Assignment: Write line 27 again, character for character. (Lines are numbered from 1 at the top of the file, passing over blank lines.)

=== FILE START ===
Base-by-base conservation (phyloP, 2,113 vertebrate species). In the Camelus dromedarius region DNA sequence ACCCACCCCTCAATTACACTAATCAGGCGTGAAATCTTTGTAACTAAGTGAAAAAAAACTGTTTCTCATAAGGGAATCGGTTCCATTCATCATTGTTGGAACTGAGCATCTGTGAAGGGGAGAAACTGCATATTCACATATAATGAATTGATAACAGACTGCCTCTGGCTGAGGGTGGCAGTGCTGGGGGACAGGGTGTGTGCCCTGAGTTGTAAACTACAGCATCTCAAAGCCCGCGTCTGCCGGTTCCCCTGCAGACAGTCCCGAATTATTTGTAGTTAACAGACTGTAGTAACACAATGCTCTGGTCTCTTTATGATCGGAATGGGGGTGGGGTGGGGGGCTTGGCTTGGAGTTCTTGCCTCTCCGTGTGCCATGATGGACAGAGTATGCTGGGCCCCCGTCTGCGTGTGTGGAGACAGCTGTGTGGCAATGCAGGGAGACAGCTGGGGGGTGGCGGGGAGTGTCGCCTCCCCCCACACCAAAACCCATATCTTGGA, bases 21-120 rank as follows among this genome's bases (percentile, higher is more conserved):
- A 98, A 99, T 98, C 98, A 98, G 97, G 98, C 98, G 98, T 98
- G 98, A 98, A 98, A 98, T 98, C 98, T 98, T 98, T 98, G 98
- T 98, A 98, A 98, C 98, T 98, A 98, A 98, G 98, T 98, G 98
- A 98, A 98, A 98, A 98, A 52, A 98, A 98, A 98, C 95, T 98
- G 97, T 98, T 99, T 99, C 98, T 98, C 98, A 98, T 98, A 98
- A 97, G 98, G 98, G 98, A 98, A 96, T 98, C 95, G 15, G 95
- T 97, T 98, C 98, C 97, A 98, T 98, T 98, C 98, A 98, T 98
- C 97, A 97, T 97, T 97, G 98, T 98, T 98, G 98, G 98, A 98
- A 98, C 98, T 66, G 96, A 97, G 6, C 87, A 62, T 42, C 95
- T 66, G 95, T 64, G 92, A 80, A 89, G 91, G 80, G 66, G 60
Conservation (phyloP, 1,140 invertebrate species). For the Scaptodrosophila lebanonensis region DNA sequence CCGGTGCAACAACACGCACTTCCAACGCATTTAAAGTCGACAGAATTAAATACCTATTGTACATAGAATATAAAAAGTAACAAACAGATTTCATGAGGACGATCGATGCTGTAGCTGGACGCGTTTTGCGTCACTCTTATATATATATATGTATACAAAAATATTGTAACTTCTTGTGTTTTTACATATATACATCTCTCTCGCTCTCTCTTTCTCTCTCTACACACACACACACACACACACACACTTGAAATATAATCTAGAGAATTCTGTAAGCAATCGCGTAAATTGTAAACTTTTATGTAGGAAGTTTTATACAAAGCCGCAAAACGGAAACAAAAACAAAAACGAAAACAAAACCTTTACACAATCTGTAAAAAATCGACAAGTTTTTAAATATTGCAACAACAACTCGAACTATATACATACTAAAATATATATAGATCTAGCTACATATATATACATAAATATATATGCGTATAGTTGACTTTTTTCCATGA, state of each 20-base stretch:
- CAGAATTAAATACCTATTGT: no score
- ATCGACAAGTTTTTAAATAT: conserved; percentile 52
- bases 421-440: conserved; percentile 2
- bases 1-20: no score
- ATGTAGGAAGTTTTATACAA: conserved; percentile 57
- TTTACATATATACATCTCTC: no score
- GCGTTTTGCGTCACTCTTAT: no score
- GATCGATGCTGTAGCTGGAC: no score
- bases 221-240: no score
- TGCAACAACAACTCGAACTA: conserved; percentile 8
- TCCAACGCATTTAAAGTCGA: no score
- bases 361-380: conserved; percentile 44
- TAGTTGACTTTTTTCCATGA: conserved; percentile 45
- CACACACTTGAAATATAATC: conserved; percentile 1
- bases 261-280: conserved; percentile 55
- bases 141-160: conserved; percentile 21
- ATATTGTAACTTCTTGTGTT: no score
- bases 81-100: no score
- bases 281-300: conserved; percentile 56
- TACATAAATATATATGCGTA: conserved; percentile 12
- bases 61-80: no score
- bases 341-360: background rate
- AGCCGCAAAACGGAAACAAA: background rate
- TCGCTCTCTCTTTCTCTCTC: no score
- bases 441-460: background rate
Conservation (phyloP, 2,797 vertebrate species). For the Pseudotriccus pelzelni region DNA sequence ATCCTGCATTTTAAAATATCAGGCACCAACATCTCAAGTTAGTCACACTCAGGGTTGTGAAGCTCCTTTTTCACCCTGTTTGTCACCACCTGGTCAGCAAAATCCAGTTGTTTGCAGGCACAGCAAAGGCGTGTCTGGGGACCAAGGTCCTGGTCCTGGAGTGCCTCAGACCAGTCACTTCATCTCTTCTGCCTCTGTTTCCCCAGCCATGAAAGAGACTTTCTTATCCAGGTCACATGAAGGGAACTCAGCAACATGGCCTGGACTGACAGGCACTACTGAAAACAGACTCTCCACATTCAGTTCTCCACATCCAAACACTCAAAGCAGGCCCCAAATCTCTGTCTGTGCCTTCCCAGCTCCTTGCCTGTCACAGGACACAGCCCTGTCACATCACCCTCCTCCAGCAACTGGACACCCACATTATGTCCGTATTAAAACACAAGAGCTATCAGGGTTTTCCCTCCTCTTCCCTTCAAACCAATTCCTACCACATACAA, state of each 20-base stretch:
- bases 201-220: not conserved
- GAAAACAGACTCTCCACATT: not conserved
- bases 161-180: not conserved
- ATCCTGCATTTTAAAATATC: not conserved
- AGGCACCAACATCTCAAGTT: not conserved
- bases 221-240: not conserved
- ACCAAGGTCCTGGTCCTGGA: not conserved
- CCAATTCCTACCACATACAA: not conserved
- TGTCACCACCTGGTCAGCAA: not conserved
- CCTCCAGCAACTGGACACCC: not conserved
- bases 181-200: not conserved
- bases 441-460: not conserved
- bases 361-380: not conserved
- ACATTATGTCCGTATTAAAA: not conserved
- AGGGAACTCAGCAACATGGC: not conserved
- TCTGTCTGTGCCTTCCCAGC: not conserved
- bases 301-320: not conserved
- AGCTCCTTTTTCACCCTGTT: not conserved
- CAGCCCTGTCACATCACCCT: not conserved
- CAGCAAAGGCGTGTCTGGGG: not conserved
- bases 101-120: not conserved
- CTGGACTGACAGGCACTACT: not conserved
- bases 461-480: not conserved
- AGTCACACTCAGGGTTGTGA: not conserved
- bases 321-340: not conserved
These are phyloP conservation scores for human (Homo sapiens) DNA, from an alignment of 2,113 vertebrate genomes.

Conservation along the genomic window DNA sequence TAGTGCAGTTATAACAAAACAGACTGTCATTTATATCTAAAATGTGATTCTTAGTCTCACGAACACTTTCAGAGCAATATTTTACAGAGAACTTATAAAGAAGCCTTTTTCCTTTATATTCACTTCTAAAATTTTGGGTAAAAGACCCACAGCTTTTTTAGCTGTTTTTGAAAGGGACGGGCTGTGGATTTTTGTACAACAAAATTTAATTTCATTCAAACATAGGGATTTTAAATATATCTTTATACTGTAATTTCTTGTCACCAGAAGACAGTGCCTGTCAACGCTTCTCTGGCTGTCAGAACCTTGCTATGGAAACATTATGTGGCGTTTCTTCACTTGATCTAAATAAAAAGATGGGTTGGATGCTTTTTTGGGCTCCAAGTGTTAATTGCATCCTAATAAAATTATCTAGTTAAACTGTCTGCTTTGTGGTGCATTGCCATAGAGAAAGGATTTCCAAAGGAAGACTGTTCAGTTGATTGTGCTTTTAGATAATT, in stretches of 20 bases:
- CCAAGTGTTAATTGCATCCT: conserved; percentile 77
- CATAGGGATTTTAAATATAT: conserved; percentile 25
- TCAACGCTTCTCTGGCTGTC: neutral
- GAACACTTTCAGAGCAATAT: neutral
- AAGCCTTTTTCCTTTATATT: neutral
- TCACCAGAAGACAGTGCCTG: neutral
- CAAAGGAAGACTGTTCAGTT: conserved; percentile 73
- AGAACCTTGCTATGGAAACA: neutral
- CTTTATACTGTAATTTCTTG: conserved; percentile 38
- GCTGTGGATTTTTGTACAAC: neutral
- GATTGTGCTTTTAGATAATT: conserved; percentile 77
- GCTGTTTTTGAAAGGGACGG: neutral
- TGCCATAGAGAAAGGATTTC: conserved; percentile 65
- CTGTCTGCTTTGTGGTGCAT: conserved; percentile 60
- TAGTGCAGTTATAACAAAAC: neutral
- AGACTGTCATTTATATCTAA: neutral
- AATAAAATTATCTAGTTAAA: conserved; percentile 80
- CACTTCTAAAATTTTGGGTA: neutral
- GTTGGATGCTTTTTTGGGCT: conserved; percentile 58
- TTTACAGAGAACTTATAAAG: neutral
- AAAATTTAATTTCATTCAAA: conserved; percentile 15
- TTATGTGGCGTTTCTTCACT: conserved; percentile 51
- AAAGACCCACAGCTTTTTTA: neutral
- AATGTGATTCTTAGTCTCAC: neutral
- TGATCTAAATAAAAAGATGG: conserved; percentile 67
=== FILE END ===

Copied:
- bases 261-280: conserved; percentile 55